The Children's Food Campaign has relaunched its campaign for a 20 per cent sin tax on sugary drinks. The pressure group, which is part of Sustain, claims that the tax will save the NHS in London £39 million.
This figure comes from some research that has not been published and is based on a theoretical model which cannot be checked. Regardless of the reliability of the source, £39 million a year isn't very much. The NHS budget is over £100 billion a year.
But it's not £39 million a year, it's £39 million over the course of twenty years! This is less than £2 million a year in a city of over 8 million people—a saving of less than 25p per resident.
It gets worse. The Children's Food Campaign/Sustain have not offset the alleged saving to the taxpayer with the very real cost of the tax. Fortunately, we know that they have previously estimated that a 20 per cent tax on sugary drinks will take an extra £1 billion a year from UK taxpayers. As London is home to 13% of the British population, this means a cost to Londoners of around £130 million a year, or £2.6 billion over twenty years.
The net cost to London taxpayers would therefore be £2,561,000,000 over twenty years, or £128 million a year. To put it another way, taxpayers would have to spend £67 to save £1.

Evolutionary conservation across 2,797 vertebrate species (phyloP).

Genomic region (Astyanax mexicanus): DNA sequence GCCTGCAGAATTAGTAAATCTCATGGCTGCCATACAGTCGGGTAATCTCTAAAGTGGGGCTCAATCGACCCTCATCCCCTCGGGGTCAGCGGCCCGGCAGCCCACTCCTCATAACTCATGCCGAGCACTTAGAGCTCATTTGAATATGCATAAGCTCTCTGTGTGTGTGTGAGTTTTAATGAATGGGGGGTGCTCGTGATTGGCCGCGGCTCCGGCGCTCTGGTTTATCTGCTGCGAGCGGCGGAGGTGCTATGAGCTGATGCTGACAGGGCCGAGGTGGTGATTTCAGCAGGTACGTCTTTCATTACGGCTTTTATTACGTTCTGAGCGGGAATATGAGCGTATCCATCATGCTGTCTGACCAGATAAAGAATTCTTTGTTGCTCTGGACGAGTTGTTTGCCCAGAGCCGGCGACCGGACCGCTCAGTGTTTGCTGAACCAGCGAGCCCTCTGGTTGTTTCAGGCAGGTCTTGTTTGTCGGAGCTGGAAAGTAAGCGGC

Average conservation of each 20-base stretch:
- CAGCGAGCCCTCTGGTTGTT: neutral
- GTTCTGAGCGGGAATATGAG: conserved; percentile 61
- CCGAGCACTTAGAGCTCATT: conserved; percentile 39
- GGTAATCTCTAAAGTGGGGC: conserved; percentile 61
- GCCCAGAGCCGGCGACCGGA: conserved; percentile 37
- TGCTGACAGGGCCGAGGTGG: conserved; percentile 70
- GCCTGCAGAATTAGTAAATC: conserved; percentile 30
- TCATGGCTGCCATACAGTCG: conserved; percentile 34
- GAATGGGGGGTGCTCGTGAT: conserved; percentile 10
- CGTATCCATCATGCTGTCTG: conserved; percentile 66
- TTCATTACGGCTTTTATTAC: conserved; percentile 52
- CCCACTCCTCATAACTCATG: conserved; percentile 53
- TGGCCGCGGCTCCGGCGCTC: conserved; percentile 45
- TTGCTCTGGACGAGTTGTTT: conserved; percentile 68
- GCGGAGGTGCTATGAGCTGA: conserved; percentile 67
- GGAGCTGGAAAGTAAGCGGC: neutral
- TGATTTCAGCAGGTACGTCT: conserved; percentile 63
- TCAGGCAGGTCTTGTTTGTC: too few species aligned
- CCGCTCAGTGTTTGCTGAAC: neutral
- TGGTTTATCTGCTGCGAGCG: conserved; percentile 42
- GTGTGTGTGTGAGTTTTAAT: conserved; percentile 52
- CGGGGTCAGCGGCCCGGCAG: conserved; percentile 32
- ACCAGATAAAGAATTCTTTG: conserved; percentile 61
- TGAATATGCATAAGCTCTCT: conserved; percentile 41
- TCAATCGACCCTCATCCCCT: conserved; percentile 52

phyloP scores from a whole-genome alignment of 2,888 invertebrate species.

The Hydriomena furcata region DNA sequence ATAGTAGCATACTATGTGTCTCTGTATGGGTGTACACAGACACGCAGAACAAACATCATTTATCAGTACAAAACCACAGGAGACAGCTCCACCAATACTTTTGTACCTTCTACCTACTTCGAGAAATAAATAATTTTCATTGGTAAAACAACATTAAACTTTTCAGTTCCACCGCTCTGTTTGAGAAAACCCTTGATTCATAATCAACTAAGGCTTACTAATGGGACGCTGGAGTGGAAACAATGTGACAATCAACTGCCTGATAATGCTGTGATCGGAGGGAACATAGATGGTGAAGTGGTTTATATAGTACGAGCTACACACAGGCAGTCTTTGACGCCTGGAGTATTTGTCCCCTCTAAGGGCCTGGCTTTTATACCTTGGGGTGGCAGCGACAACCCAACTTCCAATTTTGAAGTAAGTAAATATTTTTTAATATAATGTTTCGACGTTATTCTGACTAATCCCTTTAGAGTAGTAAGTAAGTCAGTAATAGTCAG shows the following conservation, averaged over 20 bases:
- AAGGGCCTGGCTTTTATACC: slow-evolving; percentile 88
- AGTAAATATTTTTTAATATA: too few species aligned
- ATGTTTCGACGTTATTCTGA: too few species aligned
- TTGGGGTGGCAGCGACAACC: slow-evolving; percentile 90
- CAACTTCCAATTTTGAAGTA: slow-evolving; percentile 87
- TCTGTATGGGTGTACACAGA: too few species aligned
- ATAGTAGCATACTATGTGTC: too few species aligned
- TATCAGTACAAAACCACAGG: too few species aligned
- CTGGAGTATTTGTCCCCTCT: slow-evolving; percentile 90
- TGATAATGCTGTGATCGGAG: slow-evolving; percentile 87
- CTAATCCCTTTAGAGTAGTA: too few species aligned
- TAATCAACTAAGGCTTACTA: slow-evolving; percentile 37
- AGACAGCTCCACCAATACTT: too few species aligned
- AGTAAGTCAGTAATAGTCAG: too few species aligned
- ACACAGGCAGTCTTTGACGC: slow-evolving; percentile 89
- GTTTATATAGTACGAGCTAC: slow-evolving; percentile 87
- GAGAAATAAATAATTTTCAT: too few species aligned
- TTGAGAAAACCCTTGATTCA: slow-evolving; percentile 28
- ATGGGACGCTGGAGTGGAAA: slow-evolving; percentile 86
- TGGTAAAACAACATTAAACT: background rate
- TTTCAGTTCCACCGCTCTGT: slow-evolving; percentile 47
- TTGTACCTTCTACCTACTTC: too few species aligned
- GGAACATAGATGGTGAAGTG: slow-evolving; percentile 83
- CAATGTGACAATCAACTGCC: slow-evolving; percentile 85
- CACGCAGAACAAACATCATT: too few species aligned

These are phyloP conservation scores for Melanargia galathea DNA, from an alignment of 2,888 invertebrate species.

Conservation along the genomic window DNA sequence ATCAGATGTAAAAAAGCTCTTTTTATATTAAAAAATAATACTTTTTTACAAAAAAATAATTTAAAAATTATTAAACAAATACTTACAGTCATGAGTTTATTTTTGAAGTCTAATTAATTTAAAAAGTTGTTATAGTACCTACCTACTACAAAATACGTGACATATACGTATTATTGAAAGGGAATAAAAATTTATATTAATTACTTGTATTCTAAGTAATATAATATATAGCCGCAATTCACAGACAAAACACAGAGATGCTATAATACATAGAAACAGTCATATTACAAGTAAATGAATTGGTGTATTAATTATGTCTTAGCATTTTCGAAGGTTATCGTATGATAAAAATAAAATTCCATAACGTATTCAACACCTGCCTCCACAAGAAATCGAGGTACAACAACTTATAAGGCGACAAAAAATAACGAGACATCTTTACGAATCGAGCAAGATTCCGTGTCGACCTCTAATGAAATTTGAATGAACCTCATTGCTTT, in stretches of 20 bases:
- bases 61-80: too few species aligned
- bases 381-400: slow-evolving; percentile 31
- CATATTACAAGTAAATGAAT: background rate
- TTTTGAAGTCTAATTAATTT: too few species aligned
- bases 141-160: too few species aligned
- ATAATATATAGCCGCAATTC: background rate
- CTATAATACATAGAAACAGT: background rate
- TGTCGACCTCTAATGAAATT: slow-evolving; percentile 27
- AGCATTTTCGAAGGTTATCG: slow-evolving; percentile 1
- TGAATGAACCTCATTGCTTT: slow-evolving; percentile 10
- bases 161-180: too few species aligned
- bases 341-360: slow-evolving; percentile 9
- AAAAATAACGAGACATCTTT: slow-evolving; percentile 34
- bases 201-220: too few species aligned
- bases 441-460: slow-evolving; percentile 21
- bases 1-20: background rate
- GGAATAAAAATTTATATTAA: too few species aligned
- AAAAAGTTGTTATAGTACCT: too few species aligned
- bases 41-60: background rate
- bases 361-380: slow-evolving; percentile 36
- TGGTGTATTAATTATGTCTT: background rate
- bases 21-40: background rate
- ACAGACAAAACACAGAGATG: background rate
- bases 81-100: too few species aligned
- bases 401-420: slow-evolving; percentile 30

It is easy to make back-of-an-envelope calculations about how much money will be saved by a particular policy, but it is meaningless unless you look also at the cost. You don’t reduce the burden on taxpayers by raising taxes and you can’t make policy by looking at putative benefits while ignoring real costs.
If the aim is to save taxpayers money, the government should stop using our taxes to fund private pressure groups. Sustain's latest accounts show that it received £755,428 from the UK and EU governments in 2012/13, in addition to £400,984 from the lottery. As with so many illiberal, tax-raising campaign groups, these sources accounted for the majority of the charity's income.